Doctor of Nursing Practice - DNP


Who is it for?  Does this describe you and your goals?

The DNP program is for nurses who:

  • seek a terminal degree in nursing practice — including master's-prepared nurses in administration and informatics as well as nurse practitioners, clinical nurse specialists, nurse anesthetists and nurse-midwives who seek a higher credential.
  • focus their professional goals on advanced clinical expertise, quality improvement, patient safety and health systems change.
  • want to expand their career latitude, options and value to employers.

The goal of the DNP program is to prepare graduates for the highest level of nursing leadership and practice within organizations and systems, to improve health care delivery and patient outcomes at all levels and for diverse populations, to serve as faculty in nursing education programs, and to translate research findings for clinical practice.

DNP — the degree of choice for advanced practice nurses

The DNP is the highest practice-focused degree in nursing, designed to prepare experts in specialized advanced practice nursing. DNP programs focus heavily on practice that is innovative and evidence-based, reflecting the application of credible research findings.

The need for doctoral education for nurses practicing at the highest level emerged from multiple factors, including the expansion of scientific knowledge required for safe nursing practice and growing concerns regarding the quality of patient care delivery and outcomes in an increasingly complex health care system. See AACN Essentials of Doctoral Education for Advanced Nursing Practice, pp. 3-4. 

Benefits of getting your DNP degree

DNP graduates will have the education and applied research skills to:

  • improve the delivery of health care and patient outcomes at all levels — bedside, unit, institution, local, state, regional, and national
  • become clinical faculty in nursing education programs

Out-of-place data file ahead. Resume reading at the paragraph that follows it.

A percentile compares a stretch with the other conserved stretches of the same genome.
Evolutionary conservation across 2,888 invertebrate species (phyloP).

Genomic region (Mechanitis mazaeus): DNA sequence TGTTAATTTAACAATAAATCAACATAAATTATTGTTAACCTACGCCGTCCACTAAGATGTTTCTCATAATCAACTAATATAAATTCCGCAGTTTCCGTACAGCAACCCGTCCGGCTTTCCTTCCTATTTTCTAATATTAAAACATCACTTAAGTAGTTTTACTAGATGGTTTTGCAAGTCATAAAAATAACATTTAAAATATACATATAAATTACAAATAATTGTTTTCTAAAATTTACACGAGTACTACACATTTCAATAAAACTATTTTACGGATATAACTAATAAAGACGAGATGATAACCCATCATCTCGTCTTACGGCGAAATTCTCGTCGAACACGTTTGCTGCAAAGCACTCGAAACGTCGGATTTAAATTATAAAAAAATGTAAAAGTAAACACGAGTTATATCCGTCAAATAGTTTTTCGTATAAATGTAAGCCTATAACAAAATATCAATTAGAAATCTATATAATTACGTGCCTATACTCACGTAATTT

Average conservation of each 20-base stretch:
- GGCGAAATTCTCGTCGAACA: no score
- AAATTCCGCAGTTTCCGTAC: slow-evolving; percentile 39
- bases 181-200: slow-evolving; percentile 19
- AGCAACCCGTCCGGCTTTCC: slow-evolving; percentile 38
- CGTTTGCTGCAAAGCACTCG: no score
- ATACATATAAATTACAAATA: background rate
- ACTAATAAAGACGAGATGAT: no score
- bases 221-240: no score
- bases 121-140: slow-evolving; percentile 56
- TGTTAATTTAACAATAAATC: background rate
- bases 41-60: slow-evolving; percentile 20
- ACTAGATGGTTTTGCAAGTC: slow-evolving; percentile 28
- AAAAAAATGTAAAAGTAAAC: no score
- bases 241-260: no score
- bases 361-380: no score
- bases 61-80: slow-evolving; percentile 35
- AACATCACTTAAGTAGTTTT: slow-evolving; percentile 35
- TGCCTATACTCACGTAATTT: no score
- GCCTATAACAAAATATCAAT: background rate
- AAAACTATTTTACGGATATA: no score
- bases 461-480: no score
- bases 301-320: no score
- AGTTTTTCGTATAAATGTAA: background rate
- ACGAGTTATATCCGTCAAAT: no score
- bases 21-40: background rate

• translate research findings generated by PhD prepared nurses and by other basic and clinical scientists into direct patient care for quality and safety improvements.
  • provide leadership for practice change and health policy

Strong job demand, wide career options in a health care shortage environment

With broad abilities to diagnose, treat, prescribe medication and deliver health promotion/disease prevention services, APRNs have long been in demand nationwide, especially in small towns, rural areas and underserved metro neighborhoods. They not only expand access to care but also increase treatment options and affordability for patients.

As the nationwide shortage of nurses and primary care physicians deepens with waves of retiring Baby Boomers, DNP-degreed APRNs substantially increase their career options and appeal to employers. How? DNPs are uniquely qualified to help remedy the health care deficit on several levels:

  • close the frontline gap in primary care health professionals.
  • bring advanced clinical assessment and treatment to patients.
  • lead clinical nursing programs, systems and delivery teams.
  • alleviate the nursing shortage as high-level clinical educators.

Program overview

  • 35 postmaster's credit hours.
  • 9 courses in College of Nursing and College of Public Health
  • full or part-time options available.
  • approximately 500 practice hours (depending on prior clinical practicum hours)

Limited slots annually — apply as early as possible

The DNP program has limited initial capacity for APRN students per year. Admission is competitive. Applying as soon as possible is to your advantage. Key dates/calendar.

Tentative future program expansion plans:

  • increase student slots as resources allow — based on annual review.
  • add a point-of-entry for BSN graduates — with full-time and part-time completion options.

Watch this page for updates.